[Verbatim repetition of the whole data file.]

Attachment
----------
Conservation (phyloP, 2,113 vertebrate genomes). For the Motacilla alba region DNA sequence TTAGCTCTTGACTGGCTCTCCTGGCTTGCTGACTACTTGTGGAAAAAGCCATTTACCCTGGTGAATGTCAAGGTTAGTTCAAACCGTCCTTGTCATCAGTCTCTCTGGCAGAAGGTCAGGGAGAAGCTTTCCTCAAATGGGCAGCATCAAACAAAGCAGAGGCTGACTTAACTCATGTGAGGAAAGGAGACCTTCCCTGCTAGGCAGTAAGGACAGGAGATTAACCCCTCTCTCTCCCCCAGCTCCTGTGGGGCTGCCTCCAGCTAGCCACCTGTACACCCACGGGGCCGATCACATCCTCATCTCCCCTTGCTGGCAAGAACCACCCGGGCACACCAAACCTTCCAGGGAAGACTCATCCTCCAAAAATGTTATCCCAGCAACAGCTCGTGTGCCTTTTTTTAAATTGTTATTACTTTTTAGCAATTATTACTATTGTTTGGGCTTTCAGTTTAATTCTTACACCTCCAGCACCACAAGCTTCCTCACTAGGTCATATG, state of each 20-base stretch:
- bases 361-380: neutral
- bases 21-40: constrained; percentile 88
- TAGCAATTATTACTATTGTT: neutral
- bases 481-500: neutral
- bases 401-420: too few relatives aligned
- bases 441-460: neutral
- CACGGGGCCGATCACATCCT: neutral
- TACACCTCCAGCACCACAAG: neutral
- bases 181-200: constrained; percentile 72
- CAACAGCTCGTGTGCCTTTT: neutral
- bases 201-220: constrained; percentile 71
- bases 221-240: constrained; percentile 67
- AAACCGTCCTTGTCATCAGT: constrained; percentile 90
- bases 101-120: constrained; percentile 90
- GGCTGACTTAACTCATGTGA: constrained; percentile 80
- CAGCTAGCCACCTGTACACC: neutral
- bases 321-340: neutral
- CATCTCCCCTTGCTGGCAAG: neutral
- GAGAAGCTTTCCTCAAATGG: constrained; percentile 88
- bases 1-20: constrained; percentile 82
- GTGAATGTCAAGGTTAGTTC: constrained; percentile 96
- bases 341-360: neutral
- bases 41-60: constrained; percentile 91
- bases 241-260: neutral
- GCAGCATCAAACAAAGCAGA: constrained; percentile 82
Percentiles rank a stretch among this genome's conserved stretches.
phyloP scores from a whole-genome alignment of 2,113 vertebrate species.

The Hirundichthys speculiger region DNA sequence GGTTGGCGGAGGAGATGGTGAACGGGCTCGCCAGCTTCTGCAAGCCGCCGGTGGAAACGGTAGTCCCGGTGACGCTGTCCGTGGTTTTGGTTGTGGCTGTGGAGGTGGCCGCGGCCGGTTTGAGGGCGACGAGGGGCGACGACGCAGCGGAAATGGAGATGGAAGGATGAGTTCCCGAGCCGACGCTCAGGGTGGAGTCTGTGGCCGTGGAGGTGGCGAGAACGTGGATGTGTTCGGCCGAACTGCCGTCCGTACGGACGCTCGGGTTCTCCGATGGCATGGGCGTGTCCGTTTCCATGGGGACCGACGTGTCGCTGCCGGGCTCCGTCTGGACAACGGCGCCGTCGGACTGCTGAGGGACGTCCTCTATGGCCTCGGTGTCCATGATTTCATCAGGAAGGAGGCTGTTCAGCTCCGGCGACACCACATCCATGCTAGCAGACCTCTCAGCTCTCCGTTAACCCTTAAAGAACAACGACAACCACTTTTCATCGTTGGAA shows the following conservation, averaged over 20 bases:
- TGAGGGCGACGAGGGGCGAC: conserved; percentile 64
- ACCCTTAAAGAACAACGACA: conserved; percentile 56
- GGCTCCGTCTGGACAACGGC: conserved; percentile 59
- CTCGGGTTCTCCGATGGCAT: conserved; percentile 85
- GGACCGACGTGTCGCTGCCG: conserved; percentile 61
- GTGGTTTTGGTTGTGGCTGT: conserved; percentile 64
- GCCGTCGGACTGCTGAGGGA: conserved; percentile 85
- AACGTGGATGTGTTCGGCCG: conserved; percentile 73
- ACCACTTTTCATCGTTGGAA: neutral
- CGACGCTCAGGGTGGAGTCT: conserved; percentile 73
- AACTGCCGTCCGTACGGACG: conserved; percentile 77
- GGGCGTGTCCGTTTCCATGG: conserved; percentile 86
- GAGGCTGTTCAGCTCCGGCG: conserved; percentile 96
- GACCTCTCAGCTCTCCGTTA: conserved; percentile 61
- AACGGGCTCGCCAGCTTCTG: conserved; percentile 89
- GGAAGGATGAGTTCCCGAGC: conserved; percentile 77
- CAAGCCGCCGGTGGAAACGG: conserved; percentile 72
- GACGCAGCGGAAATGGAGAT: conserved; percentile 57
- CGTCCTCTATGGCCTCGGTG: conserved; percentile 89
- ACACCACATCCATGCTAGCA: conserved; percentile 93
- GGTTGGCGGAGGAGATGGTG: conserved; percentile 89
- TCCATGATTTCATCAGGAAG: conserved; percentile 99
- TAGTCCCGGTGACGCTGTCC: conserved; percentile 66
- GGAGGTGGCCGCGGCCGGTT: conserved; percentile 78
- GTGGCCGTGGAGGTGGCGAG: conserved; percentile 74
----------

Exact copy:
Conservation (phyloP, 2,113 vertebrate genomes). For the Motacilla alba region DNA sequence TTAGCTCTTGACTGGCTCTCCTGGCTTGCTGACTACTTGTGGAAAAAGCCATTTACCCTGGTGAATGTCAAGGTTAGTTCAAACCGTCCTTGTCATCAGTCTCTCTGGCAGAAGGTCAGGGAGAAGCTTTCCTCAAATGGGCAGCATCAAACAAAGCAGAGGCTGACTTAACTCATGTGAGGAAAGGAGACCTTCCCTGCTAGGCAGTAAGGACAGGAGATTAACCCCTCTCTCTCCCCCAGCTCCTGTGGGGCTGCCTCCAGCTAGCCACCTGTACACCCACGGGGCCGATCACATCCTCATCTCCCCTTGCTGGCAAGAACCACCCGGGCACACCAAACCTTCCAGGGAAGACTCATCCTCCAAAAATGTTATCCCAGCAACAGCTCGTGTGCCTTTTTTTAAATTGTTATTACTTTTTAGCAATTATTACTATTGTTTGGGCTTTCAGTTTAATTCTTACACCTCCAGCACCACAAGCTTCCTCACTAGGTCATATG, state of each 20-base stretch:
- bases 361-380: neutral
- bases 21-40: constrained; percentile 88
- TAGCAATTATTACTATTGTT: neutral
- bases 481-500: neutral
- bases 401-420: too few relatives aligned
- bases 441-460: neutral
- CACGGGGCCGATCACATCCT: neutral
- TACACCTCCAGCACCACAAG: neutral
- bases 181-200: constrained; percentile 72
- CAACAGCTCGTGTGCCTTTT: neutral
- bases 201-220: constrained; percentile 71
- bases 221-240: constrained; percentile 67
- AAACCGTCCTTGTCATCAGT: constrained; percentile 90
- bases 101-120: constrained; percentile 90
- GGCTGACTTAACTCATGTGA: constrained; percentile 80
- CAGCTAGCCACCTGTACACC: neutral
- bases 321-340: neutral
- CATCTCCCCTTGCTGGCAAG: neutral
- GAGAAGCTTTCCTCAAATGG: constrained; percentile 88
- bases 1-20: constrained; percentile 82
- GTGAATGTCAAGGTTAGTTC: constrained; percentile 96
- bases 341-360: neutral
- bases 41-60: constrained; percentile 91
- bases 241-260: neutral
- GCAGCATCAAACAAAGCAGA: constrained; percentile 82
Percentiles rank a stretch among this genome's conserved stretches.
phyloP scores from a whole-genome alignment of 2,113 vertebrate species.

The Hirundichthys speculiger region DNA sequence GGTTGGCGGAGGAGATGGTGAACGGGCTCGCCAGCTTCTGCAAGCCGCCGGTGGAAACGGTAGTCCCGGTGACGCTGTCCGTGGTTTTGGTTGTGGCTGTGGAGGTGGCCGCGGCCGGTTTGAGGGCGACGAGGGGCGACGACGCAGCGGAAATGGAGATGGAAGGATGAGTTCCCGAGCCGACGCTCAGGGTGGAGTCTGTGGCCGTGGAGGTGGCGAGAACGTGGATGTGTTCGGCCGAACTGCCGTCCGTACGGACGCTCGGGTTCTCCGATGGCATGGGCGTGTCCGTTTCCATGGGGACCGACGTGTCGCTGCCGGGCTCCGTCTGGACAACGGCGCCGTCGGACTGCTGAGGGACGTCCTCTATGGCCTCGGTGTCCATGATTTCATCAGGAAGGAGGCTGTTCAGCTCCGGCGACACCACATCCATGCTAGCAGACCTCTCAGCTCTCCGTTAACCCTTAAAGAACAACGACAACCACTTTTCATCGTTGGAA shows the following conservation, averaged over 20 bases:
- TGAGGGCGACGAGGGGCGAC: conserved; percentile 64
- ACCCTTAAAGAACAACGACA: conserved; percentile 56
- GGCTCCGTCTGGACAACGGC: conserved; percentile 59
- CTCGGGTTCTCCGATGGCAT: conserved; percentile 85
- GGACCGACGTGTCGCTGCCG: conserved; percentile 61
- GTGGTTTTGGTTGTGGCTGT: conserved; percentile 64
- GCCGTCGGACTGCTGAGGGA: conserved; percentile 85
- AACGTGGATGTGTTCGGCCG: conserved; percentile 73
- ACCACTTTTCATCGTTGGAA: neutral
- CGACGCTCAGGGTGGAGTCT: conserved; percentile 73
- AACTGCCGTCCGTACGGACG: conserved; percentile 77
- GGGCGTGTCCGTTTCCATGG: conserved; percentile 86
- GAGGCTGTTCAGCTCCGGCG: conserved; percentile 96
- GACCTCTCAGCTCTCCGTTA: conserved; percentile 61
- AACGGGCTCGCCAGCTTCTG: conserved; percentile 89
- GGAAGGATGAGTTCCCGAGC: conserved; percentile 77
- CAAGCCGCCGGTGGAAACGG: conserved; percentile 72
- GACGCAGCGGAAATGGAGAT: conserved; percentile 57
- CGTCCTCTATGGCCTCGGTG: conserved; percentile 89
- ACACCACATCCATGCTAGCA: conserved; percentile 93
- GGTTGGCGGAGGAGATGGTG: conserved; percentile 89
- TCCATGATTTCATCAGGAAG: conserved; percentile 99
- TAGTCCCGGTGACGCTGTCC: conserved; percentile 66
- GGAGGTGGCCGCGGCCGGTT: conserved; percentile 78
- GTGGCCGTGGAGGTGGCGAG: conserved; percentile 74